Treasurys Point to Recovery?
If I believed for a second that the Fed didn't have its hand in the Treasury cookie jar, I'd totally buy this piece of information and maybe a TIP or twenty.
Treasuries fell, pushing 10-year yields to the highest level in four months, on prospects U.S. economic reports will show a sustained recovery. The yen weakened after the Bank of Japan said it will fight deflation by keeping interest rates near zero. Asian technology stocks rose.
The benchmark 10-year note yield rose two basis points, or 0.02 percentage point, to 3.7 percent, the highest since Aug. 13, as of 1:45 p.m. in Tokyo, according to BGCantor Market Data. The yen declined to a six-week low of 91.48 per dollar today. The MSCI Asia Pacific Index rose 0.8 percent to 117.82.
The yield curve, the gap between shorter- and longer-term U.S. Treasuries, widened to a record as investors bet an accelerating recovery in the world’s largest economy will feed inflation and hurt demand for new government debt. Separately, Bank of Japan Governor Masaaki Shirakawa said last night the central bank will “persistently” keep rates at “virtually zero” to combat deflation, fueling a drop in the yen.
“We’re seeing bond yields push up, offering support to the U.S. dollar, and backed by stronger economic data as well,” said Mike Jones, a currency strategist at Bank of New Zealand Ltd. in Wellington.
The central bank will aim “to supply ample liquidity and maintain stability within the financial system,” Shirakawa said in a TV Tokyo interview. “If it is deemed necessary to achieve that, we are always prepared to act swiftly and decisively.”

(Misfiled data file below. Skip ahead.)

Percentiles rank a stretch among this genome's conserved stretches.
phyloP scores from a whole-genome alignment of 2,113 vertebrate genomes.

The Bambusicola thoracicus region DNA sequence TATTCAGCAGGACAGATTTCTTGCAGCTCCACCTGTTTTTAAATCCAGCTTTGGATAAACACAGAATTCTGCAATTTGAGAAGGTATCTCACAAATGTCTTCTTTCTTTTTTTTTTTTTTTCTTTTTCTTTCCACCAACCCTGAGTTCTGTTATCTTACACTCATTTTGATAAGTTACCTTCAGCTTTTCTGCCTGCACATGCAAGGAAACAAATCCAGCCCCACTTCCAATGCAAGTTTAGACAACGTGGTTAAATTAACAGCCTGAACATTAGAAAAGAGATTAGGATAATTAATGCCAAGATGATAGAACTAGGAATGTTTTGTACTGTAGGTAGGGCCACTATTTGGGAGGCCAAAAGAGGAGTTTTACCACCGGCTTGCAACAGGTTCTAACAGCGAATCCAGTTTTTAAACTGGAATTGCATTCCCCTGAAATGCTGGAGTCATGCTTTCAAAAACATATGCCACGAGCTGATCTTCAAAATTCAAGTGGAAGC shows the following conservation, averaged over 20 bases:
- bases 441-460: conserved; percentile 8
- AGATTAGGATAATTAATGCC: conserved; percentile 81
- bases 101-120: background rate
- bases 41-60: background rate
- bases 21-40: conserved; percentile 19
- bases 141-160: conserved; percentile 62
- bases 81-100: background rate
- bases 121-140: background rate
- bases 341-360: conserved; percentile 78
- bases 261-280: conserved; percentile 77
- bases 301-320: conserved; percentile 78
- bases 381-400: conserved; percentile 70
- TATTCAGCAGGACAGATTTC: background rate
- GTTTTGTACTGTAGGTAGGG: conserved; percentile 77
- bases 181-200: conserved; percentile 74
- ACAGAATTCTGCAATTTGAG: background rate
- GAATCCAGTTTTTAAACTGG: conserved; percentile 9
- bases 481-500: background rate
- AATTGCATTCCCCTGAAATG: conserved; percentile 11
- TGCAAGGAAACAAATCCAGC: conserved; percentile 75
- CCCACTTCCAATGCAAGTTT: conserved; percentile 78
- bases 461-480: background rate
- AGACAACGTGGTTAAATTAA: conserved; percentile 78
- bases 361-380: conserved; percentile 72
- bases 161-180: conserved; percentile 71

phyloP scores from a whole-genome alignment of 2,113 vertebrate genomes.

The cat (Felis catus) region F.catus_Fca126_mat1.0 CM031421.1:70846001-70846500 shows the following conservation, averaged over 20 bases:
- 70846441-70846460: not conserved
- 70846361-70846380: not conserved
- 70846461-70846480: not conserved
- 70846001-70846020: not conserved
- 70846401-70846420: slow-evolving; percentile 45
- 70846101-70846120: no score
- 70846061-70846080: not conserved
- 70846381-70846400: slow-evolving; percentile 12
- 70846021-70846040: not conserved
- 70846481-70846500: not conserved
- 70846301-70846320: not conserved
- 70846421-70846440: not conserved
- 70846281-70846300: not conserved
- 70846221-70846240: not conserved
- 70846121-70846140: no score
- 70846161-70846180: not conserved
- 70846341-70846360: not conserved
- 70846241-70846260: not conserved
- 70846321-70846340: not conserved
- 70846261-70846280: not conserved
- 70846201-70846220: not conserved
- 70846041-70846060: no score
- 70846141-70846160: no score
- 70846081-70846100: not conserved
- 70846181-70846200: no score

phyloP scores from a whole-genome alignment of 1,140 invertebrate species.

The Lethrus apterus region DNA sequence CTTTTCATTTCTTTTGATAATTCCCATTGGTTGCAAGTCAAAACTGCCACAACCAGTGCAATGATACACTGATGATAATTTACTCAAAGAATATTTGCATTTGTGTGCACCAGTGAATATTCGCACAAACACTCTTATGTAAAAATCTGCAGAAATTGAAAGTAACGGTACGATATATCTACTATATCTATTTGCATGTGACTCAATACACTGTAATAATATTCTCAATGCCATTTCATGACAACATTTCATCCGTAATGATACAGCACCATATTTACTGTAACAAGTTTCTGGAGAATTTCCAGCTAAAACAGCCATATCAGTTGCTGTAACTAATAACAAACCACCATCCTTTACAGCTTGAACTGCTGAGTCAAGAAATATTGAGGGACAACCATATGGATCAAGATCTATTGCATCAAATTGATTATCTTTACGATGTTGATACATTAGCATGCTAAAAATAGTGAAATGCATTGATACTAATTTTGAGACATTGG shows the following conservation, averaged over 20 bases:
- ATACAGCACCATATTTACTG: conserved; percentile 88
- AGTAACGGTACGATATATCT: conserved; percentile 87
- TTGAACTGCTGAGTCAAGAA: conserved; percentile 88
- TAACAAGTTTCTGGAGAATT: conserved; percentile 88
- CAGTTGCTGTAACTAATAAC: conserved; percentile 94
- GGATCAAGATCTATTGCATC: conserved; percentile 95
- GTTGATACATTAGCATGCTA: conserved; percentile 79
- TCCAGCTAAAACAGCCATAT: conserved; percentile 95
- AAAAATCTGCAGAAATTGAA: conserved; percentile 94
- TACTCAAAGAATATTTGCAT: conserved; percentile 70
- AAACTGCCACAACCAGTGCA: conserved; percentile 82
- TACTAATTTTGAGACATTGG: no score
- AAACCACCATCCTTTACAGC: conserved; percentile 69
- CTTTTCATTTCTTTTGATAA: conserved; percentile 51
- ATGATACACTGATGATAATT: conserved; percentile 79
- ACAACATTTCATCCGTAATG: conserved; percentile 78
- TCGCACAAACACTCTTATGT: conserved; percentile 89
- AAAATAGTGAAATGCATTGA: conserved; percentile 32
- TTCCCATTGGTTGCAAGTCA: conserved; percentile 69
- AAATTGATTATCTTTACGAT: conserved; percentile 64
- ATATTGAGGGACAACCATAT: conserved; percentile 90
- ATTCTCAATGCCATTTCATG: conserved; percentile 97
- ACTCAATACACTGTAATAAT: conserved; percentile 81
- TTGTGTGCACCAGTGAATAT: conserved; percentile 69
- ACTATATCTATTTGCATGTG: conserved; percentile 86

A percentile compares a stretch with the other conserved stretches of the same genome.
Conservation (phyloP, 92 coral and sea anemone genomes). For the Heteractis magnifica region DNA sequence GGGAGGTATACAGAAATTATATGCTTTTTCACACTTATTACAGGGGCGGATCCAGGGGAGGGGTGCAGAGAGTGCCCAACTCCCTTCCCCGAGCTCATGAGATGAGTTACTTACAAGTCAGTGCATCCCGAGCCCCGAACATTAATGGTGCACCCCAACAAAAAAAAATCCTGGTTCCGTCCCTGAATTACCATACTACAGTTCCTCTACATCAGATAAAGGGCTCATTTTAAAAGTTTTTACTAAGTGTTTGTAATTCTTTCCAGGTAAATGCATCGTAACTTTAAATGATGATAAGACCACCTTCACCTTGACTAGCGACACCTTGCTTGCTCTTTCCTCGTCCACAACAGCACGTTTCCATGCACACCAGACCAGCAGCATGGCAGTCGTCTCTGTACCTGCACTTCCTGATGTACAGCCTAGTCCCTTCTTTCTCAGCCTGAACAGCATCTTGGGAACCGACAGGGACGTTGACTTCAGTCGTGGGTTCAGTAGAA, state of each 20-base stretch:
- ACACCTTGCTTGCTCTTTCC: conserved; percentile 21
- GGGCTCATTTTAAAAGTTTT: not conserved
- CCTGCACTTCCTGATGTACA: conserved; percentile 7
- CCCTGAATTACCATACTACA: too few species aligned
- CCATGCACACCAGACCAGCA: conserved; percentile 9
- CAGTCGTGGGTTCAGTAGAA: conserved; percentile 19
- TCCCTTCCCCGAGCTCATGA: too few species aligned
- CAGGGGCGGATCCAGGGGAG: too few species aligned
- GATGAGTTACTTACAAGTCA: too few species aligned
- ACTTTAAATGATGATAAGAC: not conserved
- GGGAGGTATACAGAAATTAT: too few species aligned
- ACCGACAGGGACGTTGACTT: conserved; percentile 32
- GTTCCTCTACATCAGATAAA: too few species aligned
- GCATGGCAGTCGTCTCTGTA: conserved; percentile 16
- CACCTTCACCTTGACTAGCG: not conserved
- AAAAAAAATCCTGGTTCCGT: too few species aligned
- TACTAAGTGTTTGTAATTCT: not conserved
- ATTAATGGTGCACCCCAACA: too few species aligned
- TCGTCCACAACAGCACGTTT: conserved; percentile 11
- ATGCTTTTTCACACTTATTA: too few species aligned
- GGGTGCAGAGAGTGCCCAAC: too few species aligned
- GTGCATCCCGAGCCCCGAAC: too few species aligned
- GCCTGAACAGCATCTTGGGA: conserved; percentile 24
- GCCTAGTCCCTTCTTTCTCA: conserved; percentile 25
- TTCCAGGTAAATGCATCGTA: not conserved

In totally related news, WC Varones gives us an important lesson in sovereign debt with an open threat:
And don't you EVER buy a security backed by the full faith and credit of Timmy the Tax Cheat and Zimbabwe Ben.
Read the whole article if you are confused on the "why" of that statement.
I vote we start a petition of financial bloggers against Treasurys. Kind of like those undersexed teenagers who make a vow of chastity until marriage, we shall band together and start a movement against reckless and irresponsible investing for the greater moral fortitude of humanity. It's an honorable goal and all we're trying to do is save sovereign debt. Obviously the Treasury can't handle the huge responsibility of funding massive deficits and needs a time out.
Join me in T-bill celibacy, will you? Just say no. Hell no. Lock up your wallet and hide it away in the tower like Rapunzel otherwise Timmy and crew might violate your investments. And my guess is he won't even leave a greasy $20 on the nightstand when he's done.